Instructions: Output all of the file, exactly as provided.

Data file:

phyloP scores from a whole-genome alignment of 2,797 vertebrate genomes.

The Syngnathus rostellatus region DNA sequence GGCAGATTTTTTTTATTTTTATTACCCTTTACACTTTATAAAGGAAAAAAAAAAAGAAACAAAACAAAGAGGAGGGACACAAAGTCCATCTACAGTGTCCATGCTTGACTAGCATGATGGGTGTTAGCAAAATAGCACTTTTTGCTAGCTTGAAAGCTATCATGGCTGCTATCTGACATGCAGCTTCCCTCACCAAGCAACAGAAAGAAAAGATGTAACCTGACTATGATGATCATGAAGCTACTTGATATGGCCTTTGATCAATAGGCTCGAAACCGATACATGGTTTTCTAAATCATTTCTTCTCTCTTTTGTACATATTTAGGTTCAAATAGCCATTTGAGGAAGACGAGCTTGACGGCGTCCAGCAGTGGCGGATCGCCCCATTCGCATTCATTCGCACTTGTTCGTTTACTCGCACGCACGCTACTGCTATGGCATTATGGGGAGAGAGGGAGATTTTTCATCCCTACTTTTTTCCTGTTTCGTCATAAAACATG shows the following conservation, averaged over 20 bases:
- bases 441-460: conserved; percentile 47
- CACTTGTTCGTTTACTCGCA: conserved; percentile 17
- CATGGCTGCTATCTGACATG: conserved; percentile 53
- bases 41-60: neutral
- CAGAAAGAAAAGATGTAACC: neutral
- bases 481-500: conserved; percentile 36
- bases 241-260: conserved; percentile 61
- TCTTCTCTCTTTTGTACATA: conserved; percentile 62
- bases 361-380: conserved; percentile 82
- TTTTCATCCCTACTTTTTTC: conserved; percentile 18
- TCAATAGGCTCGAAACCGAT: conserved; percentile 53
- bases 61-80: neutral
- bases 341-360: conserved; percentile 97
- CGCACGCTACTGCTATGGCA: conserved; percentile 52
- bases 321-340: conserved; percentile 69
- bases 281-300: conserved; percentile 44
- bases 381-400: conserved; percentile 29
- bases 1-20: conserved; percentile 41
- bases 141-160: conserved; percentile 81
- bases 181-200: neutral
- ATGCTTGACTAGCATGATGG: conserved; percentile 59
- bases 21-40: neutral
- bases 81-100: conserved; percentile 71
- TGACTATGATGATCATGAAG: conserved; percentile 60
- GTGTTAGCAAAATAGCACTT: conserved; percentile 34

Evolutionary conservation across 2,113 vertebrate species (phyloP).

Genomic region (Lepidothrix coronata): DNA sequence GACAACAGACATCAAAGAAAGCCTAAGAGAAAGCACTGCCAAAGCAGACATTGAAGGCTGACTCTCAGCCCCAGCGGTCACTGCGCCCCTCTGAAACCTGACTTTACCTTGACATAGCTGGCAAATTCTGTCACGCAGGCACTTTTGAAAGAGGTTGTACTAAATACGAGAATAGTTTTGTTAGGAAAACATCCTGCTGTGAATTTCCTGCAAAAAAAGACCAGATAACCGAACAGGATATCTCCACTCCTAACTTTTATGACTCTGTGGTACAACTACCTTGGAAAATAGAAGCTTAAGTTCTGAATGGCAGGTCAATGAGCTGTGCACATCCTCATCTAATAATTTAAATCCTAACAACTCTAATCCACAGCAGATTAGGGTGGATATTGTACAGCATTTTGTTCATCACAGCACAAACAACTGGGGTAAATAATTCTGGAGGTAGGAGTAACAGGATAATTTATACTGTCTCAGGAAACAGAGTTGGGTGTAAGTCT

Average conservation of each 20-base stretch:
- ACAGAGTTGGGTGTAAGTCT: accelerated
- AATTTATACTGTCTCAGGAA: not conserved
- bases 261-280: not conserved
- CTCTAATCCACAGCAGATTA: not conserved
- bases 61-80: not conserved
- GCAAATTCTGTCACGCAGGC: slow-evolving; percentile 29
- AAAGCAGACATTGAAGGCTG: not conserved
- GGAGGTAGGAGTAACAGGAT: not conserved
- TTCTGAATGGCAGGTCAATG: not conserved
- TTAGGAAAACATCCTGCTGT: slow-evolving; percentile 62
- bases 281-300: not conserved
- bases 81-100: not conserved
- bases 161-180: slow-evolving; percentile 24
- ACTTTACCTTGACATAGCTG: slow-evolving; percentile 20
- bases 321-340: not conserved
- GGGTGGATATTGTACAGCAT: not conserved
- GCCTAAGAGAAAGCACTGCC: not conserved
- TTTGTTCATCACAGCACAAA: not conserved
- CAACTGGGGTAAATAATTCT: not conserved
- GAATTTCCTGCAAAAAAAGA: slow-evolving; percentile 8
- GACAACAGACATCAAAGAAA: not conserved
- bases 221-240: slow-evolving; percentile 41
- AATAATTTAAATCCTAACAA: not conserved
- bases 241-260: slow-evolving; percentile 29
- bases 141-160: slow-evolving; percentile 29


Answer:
phyloP scores from a whole-genome alignment of 2,797 vertebrate genomes.

The Syngnathus rostellatus region DNA sequence GGCAGATTTTTTTTATTTTTATTACCCTTTACACTTTATAAAGGAAAAAAAAAAAGAAACAAAACAAAGAGGAGGGACACAAAGTCCATCTACAGTGTCCATGCTTGACTAGCATGATGGGTGTTAGCAAAATAGCACTTTTTGCTAGCTTGAAAGCTATCATGGCTGCTATCTGACATGCAGCTTCCCTCACCAAGCAACAGAAAGAAAAGATGTAACCTGACTATGATGATCATGAAGCTACTTGATATGGCCTTTGATCAATAGGCTCGAAACCGATACATGGTTTTCTAAATCATTTCTTCTCTCTTTTGTACATATTTAGGTTCAAATAGCCATTTGAGGAAGACGAGCTTGACGGCGTCCAGCAGTGGCGGATCGCCCCATTCGCATTCATTCGCACTTGTTCGTTTACTCGCACGCACGCTACTGCTATGGCATTATGGGGAGAGAGGGAGATTTTTCATCCCTACTTTTTTCCTGTTTCGTCATAAAACATG shows the following conservation, averaged over 20 bases:
- bases 441-460: conserved; percentile 47
- CACTTGTTCGTTTACTCGCA: conserved; percentile 17
- CATGGCTGCTATCTGACATG: conserved; percentile 53
- bases 41-60: neutral
- CAGAAAGAAAAGATGTAACC: neutral
- bases 481-500: conserved; percentile 36
- bases 241-260: conserved; percentile 61
- TCTTCTCTCTTTTGTACATA: conserved; percentile 62
- bases 361-380: conserved; percentile 82
- TTTTCATCCCTACTTTTTTC: conserved; percentile 18
- TCAATAGGCTCGAAACCGAT: conserved; percentile 53
- bases 61-80: neutral
- bases 341-360: conserved; percentile 97
- CGCACGCTACTGCTATGGCA: conserved; percentile 52
- bases 321-340: conserved; percentile 69
- bases 281-300: conserved; percentile 44
- bases 381-400: conserved; percentile 29
- bases 1-20: conserved; percentile 41
- bases 141-160: conserved; percentile 81
- bases 181-200: neutral
- ATGCTTGACTAGCATGATGG: conserved; percentile 59
- bases 21-40: neutral
- bases 81-100: conserved; percentile 71
- TGACTATGATGATCATGAAG: conserved; percentile 60
- GTGTTAGCAAAATAGCACTT: conserved; percentile 34

Evolutionary conservation across 2,113 vertebrate species (phyloP).

Genomic region (Lepidothrix coronata): DNA sequence GACAACAGACATCAAAGAAAGCCTAAGAGAAAGCACTGCCAAAGCAGACATTGAAGGCTGACTCTCAGCCCCAGCGGTCACTGCGCCCCTCTGAAACCTGACTTTACCTTGACATAGCTGGCAAATTCTGTCACGCAGGCACTTTTGAAAGAGGTTGTACTAAATACGAGAATAGTTTTGTTAGGAAAACATCCTGCTGTGAATTTCCTGCAAAAAAAGACCAGATAACCGAACAGGATATCTCCACTCCTAACTTTTATGACTCTGTGGTACAACTACCTTGGAAAATAGAAGCTTAAGTTCTGAATGGCAGGTCAATGAGCTGTGCACATCCTCATCTAATAATTTAAATCCTAACAACTCTAATCCACAGCAGATTAGGGTGGATATTGTACAGCATTTTGTTCATCACAGCACAAACAACTGGGGTAAATAATTCTGGAGGTAGGAGTAACAGGATAATTTATACTGTCTCAGGAAACAGAGTTGGGTGTAAGTCT

Average conservation of each 20-base stretch:
- ACAGAGTTGGGTGTAAGTCT: accelerated
- AATTTATACTGTCTCAGGAA: not conserved
- bases 261-280: not conserved
- CTCTAATCCACAGCAGATTA: not conserved
- bases 61-80: not conserved
- GCAAATTCTGTCACGCAGGC: slow-evolving; percentile 29
- AAAGCAGACATTGAAGGCTG: not conserved
- GGAGGTAGGAGTAACAGGAT: not conserved
- TTCTGAATGGCAGGTCAATG: not conserved
- TTAGGAAAACATCCTGCTGT: slow-evolving; percentile 62
- bases 281-300: not conserved
- bases 81-100: not conserved
- bases 161-180: slow-evolving; percentile 24
- ACTTTACCTTGACATAGCTG: slow-evolving; percentile 20
- bases 321-340: not conserved
- GGGTGGATATTGTACAGCAT: not conserved
- GCCTAAGAGAAAGCACTGCC: not conserved
- TTTGTTCATCACAGCACAAA: not conserved
- CAACTGGGGTAAATAATTCT: not conserved
- GAATTTCCTGCAAAAAAAGA: slow-evolving; percentile 8
- GACAACAGACATCAAAGAAA: not conserved
- bases 221-240: slow-evolving; percentile 41
- AATAATTTAAATCCTAACAA: not conserved
- bases 241-260: slow-evolving; percentile 29
- bases 141-160: slow-evolving; percentile 29